Paralucia pyrodiscus (Rosenstock)
These small butterflies occur near their foodplants where they are usually seen sunning themselves with opened wings. The common name is appropriate as the butterflies are not very obvious even with wings opened, due to the small areas of orange on the uppersides of the opened wings. They are very similar to their close relative Paralucia aurifera with which they sometimes fly. Both sexes of P. pyrodiscus can be differentiated from P. aurifera in that they lack a series of blue-white subterminal spots at the edge of the hindwing upperside. Female P. pyrodiscus also lack a large orange area on the forewing underside. Males of both species have stubby hindwing tornal tails, which differentiates them from other Australian coppers.
P. pyrodiscus has a rapid flight but of short duration, sometimes reminiscent of skippers. An elusive butterfly, it occurs in well-defined small colonies that can exist for many years if left undisturbed. Males will establish territories in sunny areas within or near the breeding grounds by perching on the hostplants or other low bushes. Females are seen on or close to their hostplants. When settled, the butterflies are easily approached and can sometimes be touched by hand. If startled they fly only a short distance before settling again.
The butterfly has yet to be recorded in South Australia, but a relict population is known to occur in western Victoria near Kiata, 75 km from the SA-Vic border, and so it is possible this butterfly may eventually be found in SA Butterflies from this area are sometimes known as subspecies lucida Crosby.
Larvae usually feed on Bursaria spinosa (Christmas bush) (Pittosporaceae) in western Victoria. The larvae eat the leaves and soft new growth of the foodplant.
Larvae are attended by numerous small black ants Notoncus species. In western Victoria the attendant ant is N. ectatommoides, while in central Victoria it is N. capitatus.
Small, initially greenish white, later turning greyish white, sub-conical, with a very fine reticulated pattern. The reticulations are trigonal (ordered into hexags), and at each intersection there is a short raised spine. The egg is apically flattened with a depressed micropylar area. Laid singly or in small clusters, usually at the base of the trunk of the hostplant, but sometimes also on leaf litter near the trunk or within the new growing tips of the foodplants. The eggs start to hatch after about 14 days in late spring. Females prefer to lay eggs on small plants below 1.5 m in height.
Larvae feed at night accompanied by attendant ants, and hide during the day in cavities made by the ants beneath the ground around the base of the hostplant.
In western Victoria the butterfly has a main flight from late October to late December and there is a weak second flight from late February to early April. It overwinters as larvae.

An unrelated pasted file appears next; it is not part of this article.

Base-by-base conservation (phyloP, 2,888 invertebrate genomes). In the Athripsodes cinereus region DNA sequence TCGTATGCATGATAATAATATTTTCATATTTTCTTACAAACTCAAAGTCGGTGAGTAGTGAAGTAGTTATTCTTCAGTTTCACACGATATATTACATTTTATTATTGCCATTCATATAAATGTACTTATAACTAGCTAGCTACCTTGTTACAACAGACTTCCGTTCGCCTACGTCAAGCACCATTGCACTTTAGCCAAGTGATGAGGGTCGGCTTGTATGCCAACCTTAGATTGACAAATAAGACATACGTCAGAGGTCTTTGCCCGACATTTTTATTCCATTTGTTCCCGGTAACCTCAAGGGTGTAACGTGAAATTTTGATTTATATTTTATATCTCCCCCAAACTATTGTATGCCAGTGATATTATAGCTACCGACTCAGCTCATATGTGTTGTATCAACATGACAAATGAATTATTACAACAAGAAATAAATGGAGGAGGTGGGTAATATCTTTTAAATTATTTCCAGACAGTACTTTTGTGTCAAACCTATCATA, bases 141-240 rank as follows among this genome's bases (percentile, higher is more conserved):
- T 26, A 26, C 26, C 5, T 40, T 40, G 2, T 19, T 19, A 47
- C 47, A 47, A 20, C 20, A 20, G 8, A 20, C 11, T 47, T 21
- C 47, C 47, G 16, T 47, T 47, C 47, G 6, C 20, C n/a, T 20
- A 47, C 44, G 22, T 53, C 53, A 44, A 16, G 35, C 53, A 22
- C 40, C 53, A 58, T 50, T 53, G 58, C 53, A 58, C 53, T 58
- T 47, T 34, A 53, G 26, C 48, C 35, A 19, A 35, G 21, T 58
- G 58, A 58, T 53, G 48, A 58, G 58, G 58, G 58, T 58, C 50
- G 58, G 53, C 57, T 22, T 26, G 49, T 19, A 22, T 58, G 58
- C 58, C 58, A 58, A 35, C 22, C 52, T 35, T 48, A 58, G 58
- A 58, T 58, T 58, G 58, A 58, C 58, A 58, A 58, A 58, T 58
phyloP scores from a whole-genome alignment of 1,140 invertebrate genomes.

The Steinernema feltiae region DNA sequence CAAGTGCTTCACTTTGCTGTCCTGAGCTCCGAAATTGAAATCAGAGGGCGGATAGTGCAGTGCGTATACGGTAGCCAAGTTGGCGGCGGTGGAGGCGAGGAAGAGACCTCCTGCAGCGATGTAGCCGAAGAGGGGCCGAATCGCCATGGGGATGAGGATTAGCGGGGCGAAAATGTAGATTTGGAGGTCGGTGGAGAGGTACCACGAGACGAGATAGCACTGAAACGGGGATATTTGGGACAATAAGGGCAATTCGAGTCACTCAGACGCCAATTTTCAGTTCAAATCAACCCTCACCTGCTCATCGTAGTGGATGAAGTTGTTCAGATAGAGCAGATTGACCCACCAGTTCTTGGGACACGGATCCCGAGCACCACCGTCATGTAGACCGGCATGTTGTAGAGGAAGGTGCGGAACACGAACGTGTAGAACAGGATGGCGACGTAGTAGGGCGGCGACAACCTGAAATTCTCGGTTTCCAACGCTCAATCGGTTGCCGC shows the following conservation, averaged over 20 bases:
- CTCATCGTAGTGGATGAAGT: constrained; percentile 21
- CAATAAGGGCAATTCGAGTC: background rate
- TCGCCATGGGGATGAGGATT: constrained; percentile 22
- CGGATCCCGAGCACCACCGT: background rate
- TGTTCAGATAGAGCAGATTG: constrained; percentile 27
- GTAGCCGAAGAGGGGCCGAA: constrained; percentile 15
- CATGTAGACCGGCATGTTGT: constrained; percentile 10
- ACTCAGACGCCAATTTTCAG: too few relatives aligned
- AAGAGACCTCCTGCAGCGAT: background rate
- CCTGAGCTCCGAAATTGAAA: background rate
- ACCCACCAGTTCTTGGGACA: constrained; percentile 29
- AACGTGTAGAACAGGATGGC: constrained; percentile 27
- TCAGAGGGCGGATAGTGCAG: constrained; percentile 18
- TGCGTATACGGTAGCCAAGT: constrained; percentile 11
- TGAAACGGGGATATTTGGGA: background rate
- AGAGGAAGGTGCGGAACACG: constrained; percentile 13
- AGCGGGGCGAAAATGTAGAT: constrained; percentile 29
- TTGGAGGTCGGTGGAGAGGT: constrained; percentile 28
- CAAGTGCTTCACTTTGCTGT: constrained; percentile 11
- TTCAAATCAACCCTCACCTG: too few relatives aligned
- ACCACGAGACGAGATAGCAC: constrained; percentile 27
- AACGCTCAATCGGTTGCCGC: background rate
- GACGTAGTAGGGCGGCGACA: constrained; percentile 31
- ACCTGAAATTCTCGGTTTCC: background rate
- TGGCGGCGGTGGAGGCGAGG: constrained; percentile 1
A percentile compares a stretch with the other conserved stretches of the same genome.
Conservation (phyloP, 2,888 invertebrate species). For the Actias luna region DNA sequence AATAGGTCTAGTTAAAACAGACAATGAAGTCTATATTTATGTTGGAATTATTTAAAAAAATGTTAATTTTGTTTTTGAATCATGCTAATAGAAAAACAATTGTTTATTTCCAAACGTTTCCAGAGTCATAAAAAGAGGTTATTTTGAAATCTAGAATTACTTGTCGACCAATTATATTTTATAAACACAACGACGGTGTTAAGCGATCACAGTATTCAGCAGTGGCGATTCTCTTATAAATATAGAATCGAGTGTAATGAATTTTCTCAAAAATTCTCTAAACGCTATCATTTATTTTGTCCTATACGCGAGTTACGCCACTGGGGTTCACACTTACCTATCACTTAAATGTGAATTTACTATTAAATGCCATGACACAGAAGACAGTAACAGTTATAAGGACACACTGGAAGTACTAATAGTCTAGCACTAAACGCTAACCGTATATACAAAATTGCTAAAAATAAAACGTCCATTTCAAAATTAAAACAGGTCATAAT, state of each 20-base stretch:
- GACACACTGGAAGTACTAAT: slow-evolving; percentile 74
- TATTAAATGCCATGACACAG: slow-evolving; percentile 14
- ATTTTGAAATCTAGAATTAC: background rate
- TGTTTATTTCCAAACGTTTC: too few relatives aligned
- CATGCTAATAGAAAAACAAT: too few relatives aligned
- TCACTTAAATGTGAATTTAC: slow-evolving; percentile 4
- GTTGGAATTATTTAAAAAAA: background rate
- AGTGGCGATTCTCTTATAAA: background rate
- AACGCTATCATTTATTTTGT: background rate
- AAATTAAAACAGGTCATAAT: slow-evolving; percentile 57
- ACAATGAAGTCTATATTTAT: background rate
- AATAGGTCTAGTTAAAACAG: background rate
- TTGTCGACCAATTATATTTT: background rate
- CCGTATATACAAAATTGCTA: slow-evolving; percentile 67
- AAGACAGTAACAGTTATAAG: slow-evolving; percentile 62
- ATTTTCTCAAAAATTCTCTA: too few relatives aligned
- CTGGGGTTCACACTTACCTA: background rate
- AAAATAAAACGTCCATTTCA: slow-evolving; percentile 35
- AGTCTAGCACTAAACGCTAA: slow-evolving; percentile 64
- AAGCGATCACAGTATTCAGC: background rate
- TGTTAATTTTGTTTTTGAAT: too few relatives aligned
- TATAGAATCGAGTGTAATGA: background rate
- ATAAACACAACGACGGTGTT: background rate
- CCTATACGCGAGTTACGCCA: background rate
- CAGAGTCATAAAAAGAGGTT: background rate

The butterfly has yet to be recorded in South Australia, but is known to occur in western Victoria including Kiata, 75 km from the SA-Vic border, and so it is possible this butterfly may eventually be found in SAas small relict populations. However, surveys for the butterfly have already been undertaken in SA without success. The range of the butterfly extends through the coastal and subcoastal areas of south Queensland, NSW and eastern Victoria, but in western Victoria the range shifts inland away from the coast. Inland butterflies from western Victoria are sometimes known as subspecies lucida Crosby and tend to be brighter than the nominotypical subspecies that occurs in subcoastal areas but this difference has also been attributed to thermoregulation.
The butterfly has a preference for moist temperate open woodland and open forest. It requires open sunlit areas and the understorey to be open and not overly congested by understorey plants, and has a tolerance for lower rainfall than P. aurifera. The Kiata site has been disturbed historically but appears to be open eucalypt woodland with buloke and similar tall trees, and an understorey containing sporadic developments of very sparse and runty Bursaria. The surrounding area is agricultural land. Similar habitat existed in the Upper Southeast Region of SA
Likely to be extremely rare and localised if found in South Australia. The butterfly is widespread in its range and can still be locally common in NSW if conditions are favourable, but elsewhere known populations are rare or threatened.
Suitable habitat for this butterfly is now extremely rare in SA Such prime agricultural habitat was long ago cleared, fragmented and degraded, and turned into farm land. Surviving habitat has been used for grazing with consequent understorey degradation. Bushfires, drought, stock overgrazing and trampling, and the effects of toxic spray drift from adjacent farming properties would likely be the main threats under present conditions.
If colonies of the butterfly were found, then they would need to be monitored to prevent invasion by choking exotic weeds to their habitat, and stock grazing would also have to be closely monitored. Toxic agricultural insecticides and weedicides used in adjacent areas would need to be judiciously applied, particularly those sprays distributed by aerial means. The butterfly should be a good candidate for reintroduction into conserved areas.